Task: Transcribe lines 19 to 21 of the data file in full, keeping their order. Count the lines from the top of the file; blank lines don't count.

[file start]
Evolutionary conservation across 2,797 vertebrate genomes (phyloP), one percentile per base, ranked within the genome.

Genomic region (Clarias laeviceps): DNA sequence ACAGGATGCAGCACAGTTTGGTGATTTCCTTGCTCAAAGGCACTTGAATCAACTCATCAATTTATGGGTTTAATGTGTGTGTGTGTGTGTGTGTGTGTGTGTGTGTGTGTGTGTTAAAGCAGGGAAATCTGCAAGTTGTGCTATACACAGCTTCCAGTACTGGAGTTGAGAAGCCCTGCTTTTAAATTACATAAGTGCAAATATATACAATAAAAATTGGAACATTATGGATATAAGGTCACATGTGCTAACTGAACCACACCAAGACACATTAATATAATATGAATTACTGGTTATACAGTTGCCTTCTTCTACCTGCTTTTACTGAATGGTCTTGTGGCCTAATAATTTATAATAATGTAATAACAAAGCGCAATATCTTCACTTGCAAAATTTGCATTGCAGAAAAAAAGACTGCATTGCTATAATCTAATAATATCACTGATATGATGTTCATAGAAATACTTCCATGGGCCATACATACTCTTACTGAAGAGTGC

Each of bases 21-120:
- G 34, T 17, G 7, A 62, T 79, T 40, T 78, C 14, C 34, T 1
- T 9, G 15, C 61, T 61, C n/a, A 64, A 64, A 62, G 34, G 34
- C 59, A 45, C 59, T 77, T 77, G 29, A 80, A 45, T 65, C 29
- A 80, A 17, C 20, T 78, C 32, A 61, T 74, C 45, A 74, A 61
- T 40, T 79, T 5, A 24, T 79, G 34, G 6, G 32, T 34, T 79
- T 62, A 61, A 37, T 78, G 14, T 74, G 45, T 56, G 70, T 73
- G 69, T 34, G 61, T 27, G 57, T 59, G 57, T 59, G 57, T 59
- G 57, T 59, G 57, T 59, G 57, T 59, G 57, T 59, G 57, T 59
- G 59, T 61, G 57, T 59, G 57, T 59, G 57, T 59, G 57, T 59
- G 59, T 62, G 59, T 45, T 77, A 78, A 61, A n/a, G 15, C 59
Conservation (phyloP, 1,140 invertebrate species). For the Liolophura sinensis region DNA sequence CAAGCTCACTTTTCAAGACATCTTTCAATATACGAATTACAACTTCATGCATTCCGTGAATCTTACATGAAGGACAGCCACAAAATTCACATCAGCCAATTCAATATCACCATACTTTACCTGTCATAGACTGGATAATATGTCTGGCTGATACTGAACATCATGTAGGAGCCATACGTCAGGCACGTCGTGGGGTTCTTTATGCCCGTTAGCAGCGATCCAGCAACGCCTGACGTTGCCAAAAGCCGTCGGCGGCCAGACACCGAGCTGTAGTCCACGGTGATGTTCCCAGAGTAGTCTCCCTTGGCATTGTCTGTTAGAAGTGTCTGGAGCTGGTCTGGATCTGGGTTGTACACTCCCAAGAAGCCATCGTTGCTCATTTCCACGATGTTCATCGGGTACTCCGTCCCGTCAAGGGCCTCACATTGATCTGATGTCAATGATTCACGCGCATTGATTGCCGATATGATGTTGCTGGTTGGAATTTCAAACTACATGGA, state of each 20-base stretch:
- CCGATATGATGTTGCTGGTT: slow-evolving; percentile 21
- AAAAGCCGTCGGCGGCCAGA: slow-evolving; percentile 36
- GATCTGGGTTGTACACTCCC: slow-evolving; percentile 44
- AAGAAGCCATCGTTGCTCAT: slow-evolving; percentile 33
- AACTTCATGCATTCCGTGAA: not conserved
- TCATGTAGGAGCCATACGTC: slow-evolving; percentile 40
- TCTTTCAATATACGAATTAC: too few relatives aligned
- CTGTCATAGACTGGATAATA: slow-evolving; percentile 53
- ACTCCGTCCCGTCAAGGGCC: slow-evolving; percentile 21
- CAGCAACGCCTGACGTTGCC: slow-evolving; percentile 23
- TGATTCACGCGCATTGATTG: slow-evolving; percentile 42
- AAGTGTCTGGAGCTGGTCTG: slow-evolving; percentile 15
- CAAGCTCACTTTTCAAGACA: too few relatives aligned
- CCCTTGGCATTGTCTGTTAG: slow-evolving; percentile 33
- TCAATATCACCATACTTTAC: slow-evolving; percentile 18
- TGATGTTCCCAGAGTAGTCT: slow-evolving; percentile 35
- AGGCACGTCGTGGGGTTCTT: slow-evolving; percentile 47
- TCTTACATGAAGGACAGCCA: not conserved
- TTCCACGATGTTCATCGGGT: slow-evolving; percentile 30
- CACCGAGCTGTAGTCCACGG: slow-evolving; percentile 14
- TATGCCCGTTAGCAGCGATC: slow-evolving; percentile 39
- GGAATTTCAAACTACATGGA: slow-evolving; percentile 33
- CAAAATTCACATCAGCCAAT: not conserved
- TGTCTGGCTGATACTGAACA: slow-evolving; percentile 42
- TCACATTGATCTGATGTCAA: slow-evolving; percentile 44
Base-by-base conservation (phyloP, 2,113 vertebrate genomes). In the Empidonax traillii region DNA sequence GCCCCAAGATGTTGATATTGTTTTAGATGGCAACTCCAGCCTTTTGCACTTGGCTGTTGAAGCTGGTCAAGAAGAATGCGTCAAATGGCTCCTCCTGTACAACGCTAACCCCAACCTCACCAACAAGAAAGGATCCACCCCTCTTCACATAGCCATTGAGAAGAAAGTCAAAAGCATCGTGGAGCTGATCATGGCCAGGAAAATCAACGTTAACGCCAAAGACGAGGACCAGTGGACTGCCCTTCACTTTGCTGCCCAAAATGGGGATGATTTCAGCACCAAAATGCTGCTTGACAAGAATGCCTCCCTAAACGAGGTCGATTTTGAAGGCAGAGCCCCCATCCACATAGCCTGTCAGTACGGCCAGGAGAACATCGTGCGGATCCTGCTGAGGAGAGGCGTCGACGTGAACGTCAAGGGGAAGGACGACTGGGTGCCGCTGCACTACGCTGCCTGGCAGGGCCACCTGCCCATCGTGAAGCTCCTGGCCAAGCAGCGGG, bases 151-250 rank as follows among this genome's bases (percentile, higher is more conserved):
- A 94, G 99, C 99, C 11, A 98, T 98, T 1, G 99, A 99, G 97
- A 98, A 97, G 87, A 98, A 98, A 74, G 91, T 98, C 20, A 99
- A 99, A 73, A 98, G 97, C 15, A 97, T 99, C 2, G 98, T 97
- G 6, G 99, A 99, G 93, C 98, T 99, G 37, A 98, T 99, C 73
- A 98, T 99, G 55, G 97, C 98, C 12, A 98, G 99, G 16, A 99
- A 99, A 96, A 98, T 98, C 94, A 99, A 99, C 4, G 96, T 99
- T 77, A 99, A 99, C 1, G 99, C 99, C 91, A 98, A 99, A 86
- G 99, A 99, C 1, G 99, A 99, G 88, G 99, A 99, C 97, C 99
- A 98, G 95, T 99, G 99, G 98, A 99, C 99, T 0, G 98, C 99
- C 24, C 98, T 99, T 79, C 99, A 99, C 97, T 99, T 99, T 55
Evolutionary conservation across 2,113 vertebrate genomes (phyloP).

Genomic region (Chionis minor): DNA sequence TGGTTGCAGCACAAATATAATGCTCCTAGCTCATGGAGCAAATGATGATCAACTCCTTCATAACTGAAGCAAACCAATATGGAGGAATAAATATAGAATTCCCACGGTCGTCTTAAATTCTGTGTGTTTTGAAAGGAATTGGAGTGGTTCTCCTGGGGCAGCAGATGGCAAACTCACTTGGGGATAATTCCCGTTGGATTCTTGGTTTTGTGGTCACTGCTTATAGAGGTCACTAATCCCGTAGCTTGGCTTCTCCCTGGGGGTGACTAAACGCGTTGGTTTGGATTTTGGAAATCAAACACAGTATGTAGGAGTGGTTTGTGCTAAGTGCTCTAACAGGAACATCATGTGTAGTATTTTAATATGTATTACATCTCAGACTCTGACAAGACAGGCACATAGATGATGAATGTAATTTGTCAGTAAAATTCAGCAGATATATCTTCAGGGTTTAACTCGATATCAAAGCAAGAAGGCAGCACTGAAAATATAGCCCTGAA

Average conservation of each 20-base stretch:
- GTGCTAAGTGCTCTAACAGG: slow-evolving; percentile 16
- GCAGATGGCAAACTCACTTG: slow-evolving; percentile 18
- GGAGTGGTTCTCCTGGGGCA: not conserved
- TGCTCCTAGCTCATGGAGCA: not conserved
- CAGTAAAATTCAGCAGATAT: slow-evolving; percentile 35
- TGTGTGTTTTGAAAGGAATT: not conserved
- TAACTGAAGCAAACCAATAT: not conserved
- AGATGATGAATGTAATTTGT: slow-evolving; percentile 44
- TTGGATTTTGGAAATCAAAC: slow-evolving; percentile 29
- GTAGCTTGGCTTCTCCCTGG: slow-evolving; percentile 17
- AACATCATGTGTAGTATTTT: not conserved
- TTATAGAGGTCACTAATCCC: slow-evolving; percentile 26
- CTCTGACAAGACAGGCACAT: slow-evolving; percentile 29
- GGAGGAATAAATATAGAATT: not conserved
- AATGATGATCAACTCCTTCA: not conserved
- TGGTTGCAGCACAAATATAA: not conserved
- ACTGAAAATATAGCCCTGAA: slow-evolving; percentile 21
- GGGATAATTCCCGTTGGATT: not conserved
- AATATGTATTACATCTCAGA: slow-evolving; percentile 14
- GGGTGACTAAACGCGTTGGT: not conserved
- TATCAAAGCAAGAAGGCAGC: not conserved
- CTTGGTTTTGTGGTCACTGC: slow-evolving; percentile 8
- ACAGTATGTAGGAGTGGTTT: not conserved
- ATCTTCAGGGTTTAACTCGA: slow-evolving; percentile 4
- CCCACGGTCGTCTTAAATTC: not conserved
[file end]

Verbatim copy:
- AACTTCATGCATTCCGTGAA: not conserved
- TCATGTAGGAGCCATACGTC: slow-evolving; percentile 40
- TCTTTCAATATACGAATTAC: too few relatives aligned